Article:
By Becky Aubut
FALL RIVER, Mass. — Back in 2014, the U.S. Department of Housing and Urban Development offered a vision to end homelessness as outlined in, “Opening Doors: Federal Strategic Plan to Prevent and End Homelessness,” which states, in part, “No one should experience homelessness. No one should be without a safe, stable place to call home.”
“There was a federal strategic plan to prevent homelessness and with regards to this federal strategic plan, HUD felt that a coordinated entry process was a crucial component to any community’s effort to meet the goals to the strategic plan,” said Nancy Lawson, coordinator for Emergency Solutions for Catholic Social Services in Fall River.
The original way — which many communities still use today — offered up resources, but a person had to make multiple calls to find help.
“If someone needed assistance and was homeless, they would call one number [and ask], ‘Do you have any help for me?’ Then they’d call another program [and ask], ‘Do you have any help for me?’ Everything was very siloed,” said Lawson of how programs worked independently of one another.
The goal of this new process was to make a systematic change so that people could take advantage of programs as a whole instead of calling and asking for help one phone call at a time. The new design was “to create an access point so that people in crisis could come into, and the system wouldn’t be as chaotic as it was,” said Lawson, and “The Call” was born.
“The Call” is 1-800-HOMELESS, a single access point for all emergency shelter services in Bristol County. “The Call” is a program of Catholic Social Services based on federal standards and expectations for shelter systems, and is operated on behalf of all shelter programs in New Bedford, Fall River and Greater Attleboro-Taunton. An individual must call this number from a local area code; that means it will only work if one calls from a phone with a 508 or 774 area code.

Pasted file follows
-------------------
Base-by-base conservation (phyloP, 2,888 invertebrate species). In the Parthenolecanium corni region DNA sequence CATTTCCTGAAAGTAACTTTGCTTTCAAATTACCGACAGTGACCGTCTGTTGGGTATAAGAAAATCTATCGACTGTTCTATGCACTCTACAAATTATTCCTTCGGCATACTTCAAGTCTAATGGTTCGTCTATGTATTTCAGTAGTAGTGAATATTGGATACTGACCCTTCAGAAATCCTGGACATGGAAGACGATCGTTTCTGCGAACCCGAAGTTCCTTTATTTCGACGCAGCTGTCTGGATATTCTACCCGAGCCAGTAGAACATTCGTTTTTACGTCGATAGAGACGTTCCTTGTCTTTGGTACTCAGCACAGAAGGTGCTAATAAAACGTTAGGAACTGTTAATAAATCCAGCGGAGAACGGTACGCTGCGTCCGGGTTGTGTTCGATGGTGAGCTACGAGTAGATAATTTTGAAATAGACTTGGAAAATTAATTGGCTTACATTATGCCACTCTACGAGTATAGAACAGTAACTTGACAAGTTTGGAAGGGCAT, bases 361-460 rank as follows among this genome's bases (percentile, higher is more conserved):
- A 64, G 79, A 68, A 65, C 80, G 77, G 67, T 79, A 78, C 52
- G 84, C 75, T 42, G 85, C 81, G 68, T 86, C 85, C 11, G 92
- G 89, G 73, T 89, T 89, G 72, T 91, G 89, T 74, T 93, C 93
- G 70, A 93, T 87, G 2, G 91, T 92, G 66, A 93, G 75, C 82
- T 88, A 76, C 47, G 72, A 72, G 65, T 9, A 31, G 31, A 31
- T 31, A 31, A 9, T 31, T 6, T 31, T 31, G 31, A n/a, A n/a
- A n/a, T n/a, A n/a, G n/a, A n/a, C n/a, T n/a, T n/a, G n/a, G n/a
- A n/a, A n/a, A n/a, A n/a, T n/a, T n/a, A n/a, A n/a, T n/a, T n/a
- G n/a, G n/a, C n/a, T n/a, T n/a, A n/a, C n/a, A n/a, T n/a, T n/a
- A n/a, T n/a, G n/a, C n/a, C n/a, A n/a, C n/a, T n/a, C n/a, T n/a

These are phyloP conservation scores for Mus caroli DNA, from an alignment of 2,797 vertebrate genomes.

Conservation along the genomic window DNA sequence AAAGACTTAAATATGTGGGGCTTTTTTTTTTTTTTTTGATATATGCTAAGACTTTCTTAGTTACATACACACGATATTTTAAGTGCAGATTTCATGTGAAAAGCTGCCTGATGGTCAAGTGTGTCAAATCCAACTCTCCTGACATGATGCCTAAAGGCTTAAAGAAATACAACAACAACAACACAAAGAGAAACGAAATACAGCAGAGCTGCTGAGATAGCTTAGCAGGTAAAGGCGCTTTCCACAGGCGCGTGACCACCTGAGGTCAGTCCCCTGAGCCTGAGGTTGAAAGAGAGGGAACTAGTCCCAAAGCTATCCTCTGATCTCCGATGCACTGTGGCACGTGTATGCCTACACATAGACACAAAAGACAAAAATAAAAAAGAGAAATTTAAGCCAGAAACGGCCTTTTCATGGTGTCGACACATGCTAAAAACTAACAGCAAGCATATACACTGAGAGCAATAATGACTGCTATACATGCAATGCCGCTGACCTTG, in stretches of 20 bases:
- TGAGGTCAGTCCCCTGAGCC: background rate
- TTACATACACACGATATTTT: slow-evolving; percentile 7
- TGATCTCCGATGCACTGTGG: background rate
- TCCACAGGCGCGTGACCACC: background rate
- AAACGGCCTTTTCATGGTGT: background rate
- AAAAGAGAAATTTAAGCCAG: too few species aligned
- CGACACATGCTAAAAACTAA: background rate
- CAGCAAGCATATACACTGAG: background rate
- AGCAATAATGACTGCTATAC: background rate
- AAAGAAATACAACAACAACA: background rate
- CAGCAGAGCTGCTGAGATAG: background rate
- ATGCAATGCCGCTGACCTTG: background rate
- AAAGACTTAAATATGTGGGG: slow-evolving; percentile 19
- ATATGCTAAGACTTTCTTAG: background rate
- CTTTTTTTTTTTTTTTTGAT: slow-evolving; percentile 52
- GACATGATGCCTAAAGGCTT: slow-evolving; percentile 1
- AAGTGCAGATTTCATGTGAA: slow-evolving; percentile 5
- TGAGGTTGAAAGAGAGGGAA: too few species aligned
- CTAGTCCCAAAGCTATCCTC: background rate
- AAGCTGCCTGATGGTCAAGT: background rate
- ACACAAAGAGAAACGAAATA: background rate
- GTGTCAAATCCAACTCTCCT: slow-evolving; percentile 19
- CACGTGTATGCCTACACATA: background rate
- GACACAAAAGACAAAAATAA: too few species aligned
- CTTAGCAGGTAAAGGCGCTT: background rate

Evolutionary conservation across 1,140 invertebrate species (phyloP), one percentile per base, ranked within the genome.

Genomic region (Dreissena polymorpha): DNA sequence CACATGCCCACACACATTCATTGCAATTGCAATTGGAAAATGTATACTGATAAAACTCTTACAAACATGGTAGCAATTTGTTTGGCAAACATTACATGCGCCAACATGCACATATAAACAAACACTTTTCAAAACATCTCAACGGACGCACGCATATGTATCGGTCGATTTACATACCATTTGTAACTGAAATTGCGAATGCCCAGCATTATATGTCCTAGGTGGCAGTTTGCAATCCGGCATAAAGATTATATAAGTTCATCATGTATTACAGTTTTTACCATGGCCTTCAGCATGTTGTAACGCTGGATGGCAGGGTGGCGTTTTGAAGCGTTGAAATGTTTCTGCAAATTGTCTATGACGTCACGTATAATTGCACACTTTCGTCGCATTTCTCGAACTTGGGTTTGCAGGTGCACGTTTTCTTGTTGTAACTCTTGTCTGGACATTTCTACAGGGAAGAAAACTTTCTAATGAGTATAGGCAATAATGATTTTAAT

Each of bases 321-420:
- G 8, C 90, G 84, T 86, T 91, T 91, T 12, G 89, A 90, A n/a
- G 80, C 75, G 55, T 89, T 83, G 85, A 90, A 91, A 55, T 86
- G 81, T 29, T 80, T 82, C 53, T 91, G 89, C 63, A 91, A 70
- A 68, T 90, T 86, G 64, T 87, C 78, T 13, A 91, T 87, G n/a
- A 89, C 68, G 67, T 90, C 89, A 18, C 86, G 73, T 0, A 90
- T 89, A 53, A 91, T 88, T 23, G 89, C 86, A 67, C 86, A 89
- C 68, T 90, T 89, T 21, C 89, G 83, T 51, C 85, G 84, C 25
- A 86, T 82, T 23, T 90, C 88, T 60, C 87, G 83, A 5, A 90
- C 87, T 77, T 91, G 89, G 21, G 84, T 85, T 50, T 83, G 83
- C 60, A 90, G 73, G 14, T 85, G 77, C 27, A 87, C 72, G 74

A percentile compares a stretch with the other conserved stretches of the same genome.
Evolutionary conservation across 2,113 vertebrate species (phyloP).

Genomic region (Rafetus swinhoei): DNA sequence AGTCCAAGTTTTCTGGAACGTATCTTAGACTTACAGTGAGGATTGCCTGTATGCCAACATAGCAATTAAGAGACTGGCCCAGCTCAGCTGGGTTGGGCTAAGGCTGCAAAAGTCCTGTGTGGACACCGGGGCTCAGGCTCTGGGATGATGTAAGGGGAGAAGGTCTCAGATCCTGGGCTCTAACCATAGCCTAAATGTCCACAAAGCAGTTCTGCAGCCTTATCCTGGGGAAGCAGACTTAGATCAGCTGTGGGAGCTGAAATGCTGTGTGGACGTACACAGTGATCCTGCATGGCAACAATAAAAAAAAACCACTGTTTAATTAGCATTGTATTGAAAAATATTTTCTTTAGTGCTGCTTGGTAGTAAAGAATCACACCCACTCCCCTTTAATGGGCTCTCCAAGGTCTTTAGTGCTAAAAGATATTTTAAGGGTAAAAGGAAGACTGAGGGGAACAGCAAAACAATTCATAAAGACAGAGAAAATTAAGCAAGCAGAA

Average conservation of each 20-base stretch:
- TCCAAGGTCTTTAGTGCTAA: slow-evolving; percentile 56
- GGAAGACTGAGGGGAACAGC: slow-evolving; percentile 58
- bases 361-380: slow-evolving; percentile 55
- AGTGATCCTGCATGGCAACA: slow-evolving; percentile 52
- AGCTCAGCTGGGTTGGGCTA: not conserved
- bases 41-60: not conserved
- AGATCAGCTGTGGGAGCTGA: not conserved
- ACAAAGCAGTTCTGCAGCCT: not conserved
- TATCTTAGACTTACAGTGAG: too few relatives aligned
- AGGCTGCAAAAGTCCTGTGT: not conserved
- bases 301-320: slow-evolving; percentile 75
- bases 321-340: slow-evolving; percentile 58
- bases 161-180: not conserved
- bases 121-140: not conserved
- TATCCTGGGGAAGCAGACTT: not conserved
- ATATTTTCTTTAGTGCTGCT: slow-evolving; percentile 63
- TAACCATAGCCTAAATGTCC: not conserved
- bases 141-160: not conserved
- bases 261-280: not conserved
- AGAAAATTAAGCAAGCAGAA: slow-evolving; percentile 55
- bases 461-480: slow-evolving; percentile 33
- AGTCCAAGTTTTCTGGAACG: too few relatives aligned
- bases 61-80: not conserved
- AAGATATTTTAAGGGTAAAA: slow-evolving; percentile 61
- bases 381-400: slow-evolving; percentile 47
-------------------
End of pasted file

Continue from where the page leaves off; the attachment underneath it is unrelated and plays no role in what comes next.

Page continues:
Bristol County is broken into different Continuum of Care areas. The Continuum of Care refers to the organizing and delivery of housing and other things to meet the needs of people who are in the middle of a housing crisis. The goal is stable housing and true self-sufficiency, and learning tools to prevent a relapse back into homelessness.
“Because the COCs encompass most of our diocese, our executive director, Arlene McNamee, felt we [Catholic Social Services] would be the perfect agency to lead this. With that, she had such great foresight that it really met with our mission,” said Lawson.
CSS in Fall River is the first to lead something like this in the Commonwealth of Massachusetts “and because we’re so unique, we’re the first to have all COCs involved in ‘The Call,’ a coordinated access to local links,” said Lawson.
Lawson has been part of the process from the very beginning, learning as much as she could about coordinated entry. The idea is to make resources inclusive throughout Bristol County.
Getting the program off the ground wasn’t easy, said Lawson. HUD gave the mandate and standardized all the resources, but did not provide funding or guidance. HUD offered outlines with the anticipation of how effective creating a coordinated entry process would be to the community.
“They wanted us to somehow have an entry process that ensured that people with the greatest need received priority with any type of housing and homeless assistance in each COC,” said Lawson. “That had to include permanent, supportive housing, rapid rehousing, and any other type of interventions that resources allowed in each community. That was a really big task for us as an agency to work not only with city resources but it meant we had to come to the table with all of the providers that had the federal dollars.”